A: With this season in particular, the immediate response is, "Is Don going to have sex with one of those girls in the bar?"... But what I'm really posing the question of is, "Is he really alone?" And whether the audience realizes or not, that becomes the jumping off point for the next season. And, this will sound really specific, but every season is a new story. I'd go nuts if I was just trying to top it, or make it more event-filled or have another suicide or whatever it is to try and top that... It's a totally new story.
Q: Does audience feedback affect your plan for upcoming seasons?
A: I always go with how I feel and how the writers feel about the show, but the one thing I do learn from the fans is I never intend for any Episode 13 to be a cliffhanger. I always feel like it's the last episode of the series in general... But then once [fans] react to it, I find out things like they...don't know Don is going to marry Megan, even though he proposed to her and said, "I'm getting married." And that kind of gives me a place to start, in the sense that I'm like, "Well, God, maybe that doesn't happen."
Q: What is the most important thing the audience should know before watching the Season 6 premiere?
Noted 1960s graphic artist Brian Sanders illustrated the key art for Mad Men Season 6. In this interview with AMC, he talks about the creative process for the artwork and how Mad Men nearly convinced him to start smoking.
Q: What was your reaction when you were approached for this project?
A: At first I wasn't told what the project was about, but was simply asked whether I was the artist who was responsible for several works carried out in the '60s. When I took responsibility for several of them, I was asked if: 1. I could still work in that manner, 2. Would I be interested in doing so and if so could I do it in secret? 3. Could I show more work of the era? I was able to direct Brad Hochberg of The Refinery Ad Agency to Lief Peng's blogs on my work, by googling "Todays Inspiration Brian Sanders." It may have helped clinch things as it shows work that I had carried out on the set of Stanley Kubrick's 2001. By the time that I was asked to make some experimental illustrations I'd worked out what they were probably about, although imagined that it to be for the show rather than advertising it.
Q: You rose to fame as a 1960s commercial illustrator. Was it surreal to get asked to rewind to an earlier part of your career?
A: It was odd, but not difficult. My recollection of the '60s is very acute as it was when my career took off. I also have a reasonable archive record of work at that time as is shown in Lief Peng's blog. Also my style of drawing beneath the paint surface has not changed a great deal. I have always been a figurative illustrator albeit given to experimentation over the years.
Q: Matthew Weiner has said, "The show is telling the history of advertising, and part of that story is about photography completely eclipsing illustration." How is that reflected in your work?
In this interview, Larisa Oleynik, who plays Cynthia Cosgrove on AMC's Mad Men, reveals her own secret hobby and describes getting recognized as "Mrs. Cosgrove."
Q: You've been on the show since Season 4, but we really saw a lot of you in Season 5. How did you get involved in Mad Men?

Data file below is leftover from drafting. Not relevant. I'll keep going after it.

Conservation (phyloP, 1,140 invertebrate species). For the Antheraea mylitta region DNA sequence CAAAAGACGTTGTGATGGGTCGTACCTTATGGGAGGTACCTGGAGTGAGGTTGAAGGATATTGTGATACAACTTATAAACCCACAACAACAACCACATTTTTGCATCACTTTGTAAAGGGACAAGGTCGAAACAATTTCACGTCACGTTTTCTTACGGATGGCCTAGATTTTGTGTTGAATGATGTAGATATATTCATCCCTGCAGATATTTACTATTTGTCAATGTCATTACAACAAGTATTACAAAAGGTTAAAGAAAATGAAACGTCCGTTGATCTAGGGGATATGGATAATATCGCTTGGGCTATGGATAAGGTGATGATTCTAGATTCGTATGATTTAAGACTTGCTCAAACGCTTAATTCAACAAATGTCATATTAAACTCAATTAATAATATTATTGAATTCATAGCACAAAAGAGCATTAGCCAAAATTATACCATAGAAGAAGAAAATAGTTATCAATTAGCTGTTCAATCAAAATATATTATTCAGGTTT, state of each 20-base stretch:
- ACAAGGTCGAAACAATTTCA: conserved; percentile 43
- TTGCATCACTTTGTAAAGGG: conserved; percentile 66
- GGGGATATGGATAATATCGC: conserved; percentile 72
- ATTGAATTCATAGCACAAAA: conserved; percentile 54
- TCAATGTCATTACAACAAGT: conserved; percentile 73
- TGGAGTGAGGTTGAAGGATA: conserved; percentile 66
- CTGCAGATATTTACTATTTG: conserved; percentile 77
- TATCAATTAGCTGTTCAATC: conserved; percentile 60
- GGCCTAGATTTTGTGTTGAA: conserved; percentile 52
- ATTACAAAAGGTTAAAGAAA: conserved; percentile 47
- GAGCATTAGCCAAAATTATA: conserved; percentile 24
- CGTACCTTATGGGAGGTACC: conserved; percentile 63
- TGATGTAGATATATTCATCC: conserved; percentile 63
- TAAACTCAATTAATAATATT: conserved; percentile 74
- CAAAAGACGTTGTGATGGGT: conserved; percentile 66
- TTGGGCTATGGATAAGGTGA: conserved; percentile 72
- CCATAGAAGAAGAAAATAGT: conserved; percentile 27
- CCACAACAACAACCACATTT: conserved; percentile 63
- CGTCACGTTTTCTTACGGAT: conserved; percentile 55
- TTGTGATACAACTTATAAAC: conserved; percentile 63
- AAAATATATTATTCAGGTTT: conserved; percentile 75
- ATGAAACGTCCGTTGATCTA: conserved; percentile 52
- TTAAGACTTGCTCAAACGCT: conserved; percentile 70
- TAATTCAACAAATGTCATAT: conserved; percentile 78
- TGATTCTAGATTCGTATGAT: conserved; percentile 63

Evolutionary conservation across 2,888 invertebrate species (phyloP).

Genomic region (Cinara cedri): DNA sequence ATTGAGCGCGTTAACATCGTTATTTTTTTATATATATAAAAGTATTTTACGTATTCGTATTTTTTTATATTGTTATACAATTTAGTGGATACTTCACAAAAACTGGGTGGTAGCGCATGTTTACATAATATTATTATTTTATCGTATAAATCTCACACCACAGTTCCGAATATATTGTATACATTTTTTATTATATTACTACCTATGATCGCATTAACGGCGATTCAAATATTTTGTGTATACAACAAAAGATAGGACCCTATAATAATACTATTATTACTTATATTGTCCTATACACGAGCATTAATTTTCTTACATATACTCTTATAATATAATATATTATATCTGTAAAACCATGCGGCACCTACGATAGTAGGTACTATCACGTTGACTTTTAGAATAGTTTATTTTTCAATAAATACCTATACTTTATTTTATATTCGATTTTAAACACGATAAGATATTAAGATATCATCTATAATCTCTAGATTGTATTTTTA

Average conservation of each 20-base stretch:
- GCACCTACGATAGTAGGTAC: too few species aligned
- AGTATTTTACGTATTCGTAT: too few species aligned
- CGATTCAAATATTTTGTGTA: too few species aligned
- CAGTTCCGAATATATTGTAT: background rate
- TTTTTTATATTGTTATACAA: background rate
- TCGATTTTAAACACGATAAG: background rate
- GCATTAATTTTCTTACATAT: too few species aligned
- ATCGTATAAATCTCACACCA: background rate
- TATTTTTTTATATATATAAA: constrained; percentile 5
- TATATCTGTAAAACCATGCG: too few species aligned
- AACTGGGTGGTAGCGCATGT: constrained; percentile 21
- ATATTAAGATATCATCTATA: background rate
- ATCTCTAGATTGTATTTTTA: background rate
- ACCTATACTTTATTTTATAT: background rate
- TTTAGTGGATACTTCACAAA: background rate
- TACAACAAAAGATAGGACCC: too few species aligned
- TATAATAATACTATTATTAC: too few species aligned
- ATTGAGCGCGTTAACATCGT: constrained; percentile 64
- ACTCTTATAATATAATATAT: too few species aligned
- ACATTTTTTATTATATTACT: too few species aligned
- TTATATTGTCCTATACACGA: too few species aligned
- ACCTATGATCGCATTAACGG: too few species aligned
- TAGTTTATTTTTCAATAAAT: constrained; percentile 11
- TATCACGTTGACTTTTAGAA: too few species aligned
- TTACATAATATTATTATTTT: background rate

A: I'd been in to audition for the show a couple of times for different characters and different guest spots... And when I originally auditioned for Cynthia, I had no idea whose fiancee I was actually playing. So that was a really fun surprise.
Q: What was it like meeting Aaron Staton, your on-screen husband, for the first time?
A: I was incredibly nervous the first day on set, but he automatically made me really comfortable. Our chemistry is great in that it really completely and only 100% exists as our characters. And as soon as they call the scene, I'm like, "So, tell me about the baby." [Laughs] I couldn't ask for a better on-screen husband.
Q: You were a teen star in The Secret Life of Alex Mack in the '90s. How has being cast in Mad Men changed your career?
A: When people recognize me from Mad Men specifically, it's just the coolest feeling... I don't really know if I'm being seen differently, but I know that, just in terms of confidence, it has helped immensely... After a long round of trying to establish myself as an adult actor, booking this job, I was like, "Yes! They don't hire bad actors on Mad Men." It was huge sigh of relief.
Q: What do people say to you when they recognize you from Mad Men?
Q: Your clothing was very glamorous this season, particularly the "Goddess Pantsuit" you wore to the LSD party. Do you have a favorite Jane costume?
A: I don't have a favorite outfit because I feel like Janie Bryant outdoes herself every episode. When I saw the "Goddess Pantsuit" it was in a fitting, and I knew we were getting out of one period of history into another. I was just kind of floored. I said, "Let me put that on, please!"
Q: What was your reaction when you first read the script with the LSD scene?
A: It was so different than any other episode of Mad Men. It was almost like its own little stand-alone movie. Going into it, I didn't know how we were going to shoot it with Roger's hallucinations, but it turned out so amazing.
Q: What's the trick to acting like you're on a psychedelic drug?
A: You just kind of have to guess. They have on paper what you're experiencing, so you're just giving yourself over to actually experiencing it and believing that you're seeing things that aren't there. We had a really good time with it. And lots and lots of laughs for sure.
Q: Jane and Roger had their troubles in Season 5. How do you get in the right mindset to play a couple in their position?